Critical regionalism and abstraction: Nanjing Yaxi Citta-Slow Village
This new tourism village is the primary accommodation and activity hub of China’s first Citta-Slow. Citta-Slow is a movement founded in Italy in 1999. Citta-Slow’s goals include improving the quality of life by learning from traditional living, working, and learning patterns.
The movement seeks to resist the homogenisation and globalisation of culture around the world, protect the environment, promote cultural diversity, cultivate the uniqueness of places and provide inspiration for healthier lifestyles.
The Citta-Slow district is located in the rural municipality of Gaochun near the city of Nanjing. This new village is the first of a number of sensitive and responsive developments aimed at sustaining the rural population through the development of tourism. This new village seeks to provide the basis for the emergence of a complex living, working community, not simply a commercial theme park with hotels. The majority of its fifty buildings are designed with flexible ground floor use and spaces suitable for living above. Initial programmatic initiatives are organised in clusters and include: children’s programs; art programs; craft programs; produce related programs; and conference programs.
The project aims to maintain the human scale typical of the traditional villages of the area. It does not attempt to mimic the architecture of the villages. The buildings are based on a flexible modular system. In order to create unexpected situations in the project, the module has a wedge plan. The module is flexible and ranges from being very solid to very permeable to suit differing programs. Depending on the orientation, the terraces are positioned for sun access, and are sometimes enclosed with walls to allow for drying clothes out of sight.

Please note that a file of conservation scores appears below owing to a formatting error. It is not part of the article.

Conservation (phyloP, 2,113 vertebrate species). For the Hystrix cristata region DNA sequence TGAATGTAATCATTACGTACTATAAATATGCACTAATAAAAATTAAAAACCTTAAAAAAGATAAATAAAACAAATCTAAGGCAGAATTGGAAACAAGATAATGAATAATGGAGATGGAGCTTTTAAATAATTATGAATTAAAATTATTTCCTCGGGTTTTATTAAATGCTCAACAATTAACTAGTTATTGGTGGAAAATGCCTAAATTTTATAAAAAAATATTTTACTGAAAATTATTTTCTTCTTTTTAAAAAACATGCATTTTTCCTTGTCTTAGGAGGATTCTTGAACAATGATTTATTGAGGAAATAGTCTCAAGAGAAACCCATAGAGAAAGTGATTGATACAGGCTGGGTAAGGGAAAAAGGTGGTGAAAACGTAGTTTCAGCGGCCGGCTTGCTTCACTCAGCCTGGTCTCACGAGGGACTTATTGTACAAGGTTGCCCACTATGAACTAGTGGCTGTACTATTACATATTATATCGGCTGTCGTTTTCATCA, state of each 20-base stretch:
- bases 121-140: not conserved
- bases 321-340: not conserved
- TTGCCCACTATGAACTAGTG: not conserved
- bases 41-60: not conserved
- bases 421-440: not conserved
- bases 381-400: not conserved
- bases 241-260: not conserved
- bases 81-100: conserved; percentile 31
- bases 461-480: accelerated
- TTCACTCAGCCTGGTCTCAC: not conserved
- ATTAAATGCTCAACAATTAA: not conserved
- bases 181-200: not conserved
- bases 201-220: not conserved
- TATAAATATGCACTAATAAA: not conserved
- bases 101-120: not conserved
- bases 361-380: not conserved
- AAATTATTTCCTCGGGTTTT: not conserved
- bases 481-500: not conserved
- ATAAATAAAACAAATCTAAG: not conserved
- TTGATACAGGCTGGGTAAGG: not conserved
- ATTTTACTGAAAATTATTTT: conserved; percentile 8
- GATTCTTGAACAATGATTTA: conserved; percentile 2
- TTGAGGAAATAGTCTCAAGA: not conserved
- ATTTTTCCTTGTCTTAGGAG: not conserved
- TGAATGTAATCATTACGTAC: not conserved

Single modules sometimes form independent buildings and other times are connected as two, three, four, or more modules. The roofs of each building are modified depending on the building’s program. Some have numerous terraces for commercial leisure and residential programs, others have pitched roofs for hotel, conference, shopping and entertainment programs. The space between the buildings is also part of the modular system, ensuring adequate public space and creating a human scale. The buildings are organized to create diverse space sequences with plazas and streets of different sizes, allowing different uses. This system is extremely flexible, allowing for easy changes of future uses. What is now a cafe or store tomorrow could be a workshop or an apartment.
The landscape is designed to merge with the architecture, literally covering terraces, walls and the spaces between the buildings. The majority of trees in the project are fruit producing. The urban design allows the continuity of the existing landscape structure, with many of the new circulation paths connecting with the existing tea plantation paths in the adjacent hills.